New BayDelta Tug Rules the Fleet in San Francisco

Starting this past spring, a new tugboat could be seen assisting crude oil tankers making their way into San Francisco Bay. She’s the 6,800-hp ASD tractor Delta Billie, newest addition to the fleet of Baydelta Maritime at Pier 15, San Francisco.

Another new Baydelta tug, virtually identical, is expected to arrive on the scene before the end of the year.

“We’ve been waiting for this tug to arrive for a long time,†said Fred Henning, general manager for Baydelta. The newest tug is actually the third recently built for this 16-year-old company, but the first two were placed on long-term charter with Crowley Maritime before they were completed by Nichols Brothers Boat Builders on Whidbey Island, Wash.

Delta Billie is a 100-foot z-drive tractor that has tested out at 94 tons bollard pull both ahead and astern. She is Caterpillar powered, with Rolls-Royce US 255 z-drives and carries a Markey hawser winch on her bow and a JonRie InterTech tow winch on her stern, the winch intended for work with dead ships and barges in the San Francisco area.

The newest tug assisting crude oil tankers calling at San Francisco is the 100-foot ASD tractor Delta Billie, introduced by Baydelta Maritime.

She joined other tugs in the Baydelta fleet in mid-April and went right to work assisting an 895-foot Polar tanker for ConocoPhillips on her first night of availability.

Baydelta Maritime is the leading tugboat company that handles tankers destined for any of the five refineries in the San Francisco Bay area.

The company was founded in 1993 by three former San Francisco bar pilots, and now has about 50 employees. Baydelta operates a pool of five tugs based at Pier 15 in the downtown area. Three tugs in the Baydelta pool are z-drive tractors that the company owns, and two others carry the flag of Crowley Maritime, one at 4,400 hp and the other at 6,700 hp.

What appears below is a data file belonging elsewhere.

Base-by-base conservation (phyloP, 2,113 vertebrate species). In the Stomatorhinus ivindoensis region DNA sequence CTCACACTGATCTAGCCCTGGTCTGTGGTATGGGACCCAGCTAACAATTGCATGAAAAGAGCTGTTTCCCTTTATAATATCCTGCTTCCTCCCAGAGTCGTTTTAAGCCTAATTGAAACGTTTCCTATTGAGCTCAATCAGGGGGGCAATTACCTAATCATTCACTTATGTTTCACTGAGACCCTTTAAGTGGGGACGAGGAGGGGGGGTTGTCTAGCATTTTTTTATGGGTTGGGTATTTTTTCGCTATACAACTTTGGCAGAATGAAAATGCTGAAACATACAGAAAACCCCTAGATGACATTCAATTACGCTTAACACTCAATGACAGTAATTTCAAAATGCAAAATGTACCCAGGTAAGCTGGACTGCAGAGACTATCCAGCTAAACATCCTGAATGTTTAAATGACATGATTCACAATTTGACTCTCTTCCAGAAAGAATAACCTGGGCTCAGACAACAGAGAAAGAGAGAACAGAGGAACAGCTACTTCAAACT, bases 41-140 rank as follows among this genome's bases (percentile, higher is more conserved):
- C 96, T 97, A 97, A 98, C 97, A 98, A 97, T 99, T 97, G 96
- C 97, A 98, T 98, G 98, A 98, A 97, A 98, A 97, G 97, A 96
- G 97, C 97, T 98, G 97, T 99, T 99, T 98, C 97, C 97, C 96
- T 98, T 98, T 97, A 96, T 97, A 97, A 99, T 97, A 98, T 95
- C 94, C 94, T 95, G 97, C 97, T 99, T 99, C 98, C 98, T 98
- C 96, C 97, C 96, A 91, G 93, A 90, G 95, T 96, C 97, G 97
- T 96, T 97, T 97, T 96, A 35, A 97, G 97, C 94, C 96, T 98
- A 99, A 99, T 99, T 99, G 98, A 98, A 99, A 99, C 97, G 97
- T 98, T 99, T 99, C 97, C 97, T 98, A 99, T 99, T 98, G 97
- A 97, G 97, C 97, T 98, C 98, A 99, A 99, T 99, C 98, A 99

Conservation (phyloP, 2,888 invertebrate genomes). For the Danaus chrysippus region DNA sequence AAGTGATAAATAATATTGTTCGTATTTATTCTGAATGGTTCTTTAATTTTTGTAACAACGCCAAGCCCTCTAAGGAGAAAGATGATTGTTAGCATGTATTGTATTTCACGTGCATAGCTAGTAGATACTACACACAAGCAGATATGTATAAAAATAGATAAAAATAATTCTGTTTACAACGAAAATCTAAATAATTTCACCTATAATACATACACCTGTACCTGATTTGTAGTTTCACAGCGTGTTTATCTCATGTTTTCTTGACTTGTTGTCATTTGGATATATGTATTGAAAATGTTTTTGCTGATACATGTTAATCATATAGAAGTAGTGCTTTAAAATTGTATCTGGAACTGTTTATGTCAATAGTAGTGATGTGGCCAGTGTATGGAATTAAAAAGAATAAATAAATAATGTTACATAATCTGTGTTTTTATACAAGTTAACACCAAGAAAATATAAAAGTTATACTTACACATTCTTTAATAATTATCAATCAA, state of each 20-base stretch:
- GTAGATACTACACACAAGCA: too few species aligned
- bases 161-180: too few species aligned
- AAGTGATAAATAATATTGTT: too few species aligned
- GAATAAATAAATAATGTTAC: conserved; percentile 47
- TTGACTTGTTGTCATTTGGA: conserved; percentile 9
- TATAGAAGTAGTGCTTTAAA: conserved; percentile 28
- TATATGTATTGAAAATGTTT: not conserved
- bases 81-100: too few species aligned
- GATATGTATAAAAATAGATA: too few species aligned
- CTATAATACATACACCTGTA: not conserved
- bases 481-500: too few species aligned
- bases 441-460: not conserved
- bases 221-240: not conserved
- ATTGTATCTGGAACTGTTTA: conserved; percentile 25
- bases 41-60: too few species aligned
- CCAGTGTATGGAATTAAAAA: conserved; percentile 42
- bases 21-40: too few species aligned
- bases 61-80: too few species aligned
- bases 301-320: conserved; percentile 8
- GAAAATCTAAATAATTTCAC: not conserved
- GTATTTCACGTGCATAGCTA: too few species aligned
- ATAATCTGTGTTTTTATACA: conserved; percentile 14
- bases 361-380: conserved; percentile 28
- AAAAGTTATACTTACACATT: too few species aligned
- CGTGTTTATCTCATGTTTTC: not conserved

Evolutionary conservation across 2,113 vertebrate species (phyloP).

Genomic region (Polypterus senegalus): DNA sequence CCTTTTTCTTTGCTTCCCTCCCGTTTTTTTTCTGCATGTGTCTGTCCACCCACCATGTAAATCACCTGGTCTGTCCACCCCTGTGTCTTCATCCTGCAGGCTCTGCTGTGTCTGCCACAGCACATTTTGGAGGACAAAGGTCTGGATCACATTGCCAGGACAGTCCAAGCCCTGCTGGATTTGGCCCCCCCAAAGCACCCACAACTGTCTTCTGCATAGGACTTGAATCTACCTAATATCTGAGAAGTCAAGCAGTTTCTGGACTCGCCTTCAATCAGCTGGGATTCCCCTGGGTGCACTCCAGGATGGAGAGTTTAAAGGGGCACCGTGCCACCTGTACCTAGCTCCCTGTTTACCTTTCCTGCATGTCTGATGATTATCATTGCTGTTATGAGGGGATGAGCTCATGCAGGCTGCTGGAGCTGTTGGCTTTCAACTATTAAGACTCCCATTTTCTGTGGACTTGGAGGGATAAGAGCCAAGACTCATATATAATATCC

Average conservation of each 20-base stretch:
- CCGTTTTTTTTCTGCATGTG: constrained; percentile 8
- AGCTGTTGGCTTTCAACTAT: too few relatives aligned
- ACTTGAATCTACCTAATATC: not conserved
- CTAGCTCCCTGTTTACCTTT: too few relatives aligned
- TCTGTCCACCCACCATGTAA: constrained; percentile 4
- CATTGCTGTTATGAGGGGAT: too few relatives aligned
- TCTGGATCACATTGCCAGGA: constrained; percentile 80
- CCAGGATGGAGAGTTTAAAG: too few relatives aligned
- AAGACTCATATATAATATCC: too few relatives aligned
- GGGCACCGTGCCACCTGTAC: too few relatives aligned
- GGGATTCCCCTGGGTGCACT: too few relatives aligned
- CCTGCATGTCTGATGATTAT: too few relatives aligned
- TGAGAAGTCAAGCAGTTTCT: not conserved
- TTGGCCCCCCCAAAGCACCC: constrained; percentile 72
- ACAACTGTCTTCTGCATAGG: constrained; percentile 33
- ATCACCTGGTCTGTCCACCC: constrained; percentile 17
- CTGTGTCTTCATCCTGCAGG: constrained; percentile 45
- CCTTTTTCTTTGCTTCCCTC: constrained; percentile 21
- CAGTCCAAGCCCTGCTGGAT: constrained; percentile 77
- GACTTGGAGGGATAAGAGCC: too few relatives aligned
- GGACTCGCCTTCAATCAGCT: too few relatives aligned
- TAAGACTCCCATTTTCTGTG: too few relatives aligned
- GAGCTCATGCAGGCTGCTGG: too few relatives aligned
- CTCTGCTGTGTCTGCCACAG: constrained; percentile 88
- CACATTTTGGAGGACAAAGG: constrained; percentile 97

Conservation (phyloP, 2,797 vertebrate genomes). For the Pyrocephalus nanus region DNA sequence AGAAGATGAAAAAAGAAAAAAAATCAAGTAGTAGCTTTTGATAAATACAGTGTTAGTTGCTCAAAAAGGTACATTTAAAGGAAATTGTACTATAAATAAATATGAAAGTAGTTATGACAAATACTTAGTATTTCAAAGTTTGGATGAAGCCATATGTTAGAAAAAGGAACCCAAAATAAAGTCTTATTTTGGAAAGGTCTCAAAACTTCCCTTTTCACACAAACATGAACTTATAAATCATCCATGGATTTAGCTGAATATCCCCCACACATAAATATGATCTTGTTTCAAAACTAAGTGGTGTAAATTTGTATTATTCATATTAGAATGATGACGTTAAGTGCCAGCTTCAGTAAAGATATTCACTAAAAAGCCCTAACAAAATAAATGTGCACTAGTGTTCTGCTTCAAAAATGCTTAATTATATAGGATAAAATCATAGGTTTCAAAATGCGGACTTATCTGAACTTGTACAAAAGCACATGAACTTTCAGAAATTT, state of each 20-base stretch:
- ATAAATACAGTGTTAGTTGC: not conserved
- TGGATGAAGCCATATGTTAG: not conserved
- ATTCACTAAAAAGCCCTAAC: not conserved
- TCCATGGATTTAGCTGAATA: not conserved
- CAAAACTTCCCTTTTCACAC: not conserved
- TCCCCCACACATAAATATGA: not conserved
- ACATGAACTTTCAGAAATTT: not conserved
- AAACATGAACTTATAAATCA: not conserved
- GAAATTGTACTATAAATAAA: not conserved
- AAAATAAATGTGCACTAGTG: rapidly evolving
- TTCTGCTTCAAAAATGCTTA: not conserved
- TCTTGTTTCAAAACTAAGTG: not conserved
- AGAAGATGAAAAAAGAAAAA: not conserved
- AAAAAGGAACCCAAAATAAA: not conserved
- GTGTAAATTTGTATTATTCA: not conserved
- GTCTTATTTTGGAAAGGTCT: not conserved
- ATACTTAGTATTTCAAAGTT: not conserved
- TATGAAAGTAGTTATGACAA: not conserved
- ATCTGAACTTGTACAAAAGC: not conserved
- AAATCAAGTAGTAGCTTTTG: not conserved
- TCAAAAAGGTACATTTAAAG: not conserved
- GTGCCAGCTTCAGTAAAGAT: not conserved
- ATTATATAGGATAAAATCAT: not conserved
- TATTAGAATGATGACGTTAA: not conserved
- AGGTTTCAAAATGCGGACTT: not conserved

There is no lack of competition in the San Francisco area, but the half dozen tugboat operators seem to have divided up into territories with Baydelta, Crowley and Foss principally involved with tankers, AmNav Maritime and Starlight Marine mostly involved with containerships and two other companies, Westar Marine and Marine Express sticking mostly to barge work, construction and workboat projects.

“Last year was a good year for tanker traffic here,†said Henning, himself a veteran tug skipper. “And we just heard that tanker arrivals were up at the beginning of this year compared to the same period last year, so that is good news.â€

Henning estimates that Baydelta handles roughly 40 percent of arriving tanker business with Crowley and Foss splitting the remainder. Baydelta also has the largest share of the cruise ship business, according to Henning. Unlike many ports, cruise ships are much-loved by tugboat operators in San Francisco since strong currents and winds dictate the need for tug assistance for most maneuvers. In addition, the port has a newly refurbished dry dock suitable for repair and maintenance of the largest West Coast cruise ships — still more significant assignments for neighborhood tugboats.

Captains on the new Baydelta tug are Orrin Favro and Jim Horn. Henning and Favro acted as captain and mate as they delivered the new tug down from Washington in early April, following bollard pull tests in Everett, Wash. Baydelta officials seemed pleased that Delta Billie produced better numbers than predicted on her trials.

Deck equipment includes a Markey hawser winch and a JonRie InterTech towing winch on the stern, shown above.

Delta Billie and all four other tugs tied up at the Baydelta pier are equipped with stern towing winches in addition to the standard bow-mounted hawser winch. Two or three times each year ships will find themselves without power somewhere offshore within striking range of San Francisco Bay tugs. When that happens, Baydelta tugs usually get the call because they all have towing winches and they are generally available, unlike most other tugs that are otherwise attached to a barge or committed to other work assignments.

In addition, according to Henning, the company does a lot of dead ship towing and barge assist work within the bay area. “It’s always helpful to have a towing winch for jobs like that,†he said. Delta Billie’s towing winch has been loaded with synthetic soft line for use on intra-bay towing assignments, said Henning.

The last new tug operated by the company was Delta Deanna, delivered in 1999. She and Delta Linda are among the original tugs from the company’s first building cycle. The company, having been initially formed with five conventional tugs, chartered in its first two tractor tugs from Florida. Those first two tractors were returned to their owners in 1999, following the arrival of the first new tractors. In addition to three at its local pier (Delta Linda, Delta Deanna and Delta Billie), the company owns four tugs out on charter including three to Crowley and one to Foss in Los Angeles/Long Beach. The eighth Baydelta tug will be Delta Cathryn, expected from the Nichols Brothers shipyard in early July. •

By Professional Mariner Staff